First, some background. Since 2010, Leader has had a relationship with Fort Dodge, and also several other correctional facilities throughout the Midwest, in which inmates raise puppies for us. Inmate puppy raising is just like regular puppy raising except that it is done in a prison. This puppy raising model is not unique to Leader; several other service dog organizations have similar programs. This is because, in many ways, inmates are a nearly-ideal group of people to raise puppies. Their lives are extremely structured, and they have a lot of time to train a puppy. Structure and time are two things that can be in short supply for many "regular" puppy raisers, including myself, although people who are motivated enough make it work.
The downside to puppies being raised in prison is, of course, that they may not get to experience all of the real-world socialization that puppies raised outside have exposure to. Although this is always a concern, in my experience, even if puppies coming in for training from prison may show slightly more apprehension on initial exposure to new environments, for the most part they are able to adjust well. The consistency and time put into their training shows. If I was given two new dogs in my string, and all I knew about them was that one had been raised in prison and the other had not, and someone asked me which one I guessed would have better skills, I would guess the prison puppy. (Note that this only applies if I did not know who raised the puppies. I in no way want to discount the many unbelievably skilled puppy raisers I know personally, a lot of whose puppies come back with better skills than my own puppy who is about to return for training.)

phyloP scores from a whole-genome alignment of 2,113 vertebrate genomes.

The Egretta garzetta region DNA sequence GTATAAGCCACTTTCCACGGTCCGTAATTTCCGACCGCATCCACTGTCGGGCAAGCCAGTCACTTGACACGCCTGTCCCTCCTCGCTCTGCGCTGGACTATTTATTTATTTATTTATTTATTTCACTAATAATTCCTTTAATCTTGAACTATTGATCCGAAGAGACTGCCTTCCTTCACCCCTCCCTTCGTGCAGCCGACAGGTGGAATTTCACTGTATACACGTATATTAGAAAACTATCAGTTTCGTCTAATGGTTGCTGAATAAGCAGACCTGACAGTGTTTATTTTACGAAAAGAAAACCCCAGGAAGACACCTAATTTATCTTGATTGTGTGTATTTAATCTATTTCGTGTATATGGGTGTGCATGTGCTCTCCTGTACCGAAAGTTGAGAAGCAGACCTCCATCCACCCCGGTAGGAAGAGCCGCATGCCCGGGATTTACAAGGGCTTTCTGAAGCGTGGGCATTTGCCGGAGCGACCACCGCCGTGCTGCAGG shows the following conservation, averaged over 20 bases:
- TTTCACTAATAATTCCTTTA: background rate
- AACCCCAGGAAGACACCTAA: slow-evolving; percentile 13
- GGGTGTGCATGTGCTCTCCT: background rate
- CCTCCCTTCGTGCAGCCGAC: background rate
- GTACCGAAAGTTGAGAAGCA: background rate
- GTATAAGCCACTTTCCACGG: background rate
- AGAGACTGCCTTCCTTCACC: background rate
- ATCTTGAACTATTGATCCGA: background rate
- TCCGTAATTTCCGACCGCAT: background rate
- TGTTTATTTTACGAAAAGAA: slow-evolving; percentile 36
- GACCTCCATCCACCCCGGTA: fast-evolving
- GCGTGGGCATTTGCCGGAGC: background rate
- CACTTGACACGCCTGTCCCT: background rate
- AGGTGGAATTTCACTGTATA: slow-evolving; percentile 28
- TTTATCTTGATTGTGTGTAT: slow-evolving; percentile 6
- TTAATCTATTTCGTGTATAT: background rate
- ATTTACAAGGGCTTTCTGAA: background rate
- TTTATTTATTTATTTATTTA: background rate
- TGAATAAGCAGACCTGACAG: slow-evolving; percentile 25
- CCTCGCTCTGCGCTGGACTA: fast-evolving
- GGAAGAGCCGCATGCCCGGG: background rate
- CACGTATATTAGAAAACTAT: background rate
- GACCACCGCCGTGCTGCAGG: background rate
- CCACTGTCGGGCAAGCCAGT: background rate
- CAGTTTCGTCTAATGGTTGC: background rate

Anyway, Fort Dodge has had the longest relationship with Leader out of all the facilities, and they have the most puppies. Every year they put on an event called Puppy Days. This event was started to demonstrate the puppies' training to the people who sponsored them, and to thank the sponsors for their support.